What makes the ok story better however, is the narrative. It’s fast-paced, witty, and sometimes downright hilarious, but overall a taught experience that never got bogged down with the mindless drivel some JRPG’s suffer with.
The main crux of the game is built around exploration, and therein lies its beauty. You start as Adol, suffering with amnesia, and after an excellent first boss fight, he is soon tasked to map the woods of Celceta. For him, that has the added bonus of locating some of his lost memories in the process.
As Adol has no recollection of the forest, he starts off with a blank piece of paper, and wherever you and your small party go, it automatically fills the map up. Although a very simple mechanic, added to the setting, story, and vibe from the game, it genuinely felt like “adventuring” to play it. For example, to complete tasks or side quests, a flag is put on this map. That flag will most probably be in an area you haven’t explored and therefore it appears to you in the middle of nothing. You have to explore to find routes to get to this waypoint.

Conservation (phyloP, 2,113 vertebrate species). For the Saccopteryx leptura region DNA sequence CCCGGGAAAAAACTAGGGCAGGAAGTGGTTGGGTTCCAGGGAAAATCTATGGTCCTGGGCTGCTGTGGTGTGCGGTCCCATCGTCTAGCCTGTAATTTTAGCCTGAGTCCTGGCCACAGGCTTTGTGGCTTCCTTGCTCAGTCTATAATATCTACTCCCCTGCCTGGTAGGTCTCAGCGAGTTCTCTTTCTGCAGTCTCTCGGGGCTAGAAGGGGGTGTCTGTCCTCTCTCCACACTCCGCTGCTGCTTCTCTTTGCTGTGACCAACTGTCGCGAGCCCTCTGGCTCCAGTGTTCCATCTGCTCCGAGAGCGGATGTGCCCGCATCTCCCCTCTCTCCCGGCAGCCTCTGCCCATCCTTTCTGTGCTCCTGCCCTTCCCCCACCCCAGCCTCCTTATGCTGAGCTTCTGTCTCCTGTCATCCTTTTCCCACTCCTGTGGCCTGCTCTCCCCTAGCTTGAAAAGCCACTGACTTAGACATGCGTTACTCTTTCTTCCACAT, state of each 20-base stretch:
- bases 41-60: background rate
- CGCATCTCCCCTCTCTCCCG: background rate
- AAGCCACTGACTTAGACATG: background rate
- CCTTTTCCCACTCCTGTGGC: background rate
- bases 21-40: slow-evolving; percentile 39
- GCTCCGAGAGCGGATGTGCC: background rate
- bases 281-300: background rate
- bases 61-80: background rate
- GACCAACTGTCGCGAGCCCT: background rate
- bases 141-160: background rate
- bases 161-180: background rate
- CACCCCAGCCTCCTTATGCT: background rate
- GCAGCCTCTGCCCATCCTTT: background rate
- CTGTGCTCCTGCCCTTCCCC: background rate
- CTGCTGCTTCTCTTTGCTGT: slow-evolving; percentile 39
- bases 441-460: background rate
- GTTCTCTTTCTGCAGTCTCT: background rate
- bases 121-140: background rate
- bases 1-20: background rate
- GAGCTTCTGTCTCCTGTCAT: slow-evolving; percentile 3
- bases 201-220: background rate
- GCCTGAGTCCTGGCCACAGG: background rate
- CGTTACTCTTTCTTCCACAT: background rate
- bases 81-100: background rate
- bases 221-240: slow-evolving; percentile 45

To complete the sense of adventure, sometimes the way to get to a waypoint is to move in the wrong direction! This sense of exploration and opening up the map was one of, if not the most compelling aspect of the game. It’s very hard to stay focused on your mission because through curiosity, you can easily get distracted and go in completely the wrong direction just because you want to see what’s around the corner.
Things start to get tricky
As excellent as the exploring is, it does lead to areas where you can come across monsters of a far higher level than your team and are then almost instantly wiped out. If you haven’t saved the game manually (and there is no autosave feature), it can mean a lot of what has been done needs to be repeated which can lead to mild frustration.
Also, the characters you are not controlling in your party can sometimes get involved with enemies you aren’t trying to fight, or fall into water and can’t get back up, or simply glitch around debris on the playing field to drag you out of the experience. They soon morph back to your location if you are too far away, but it was distracting when this happened.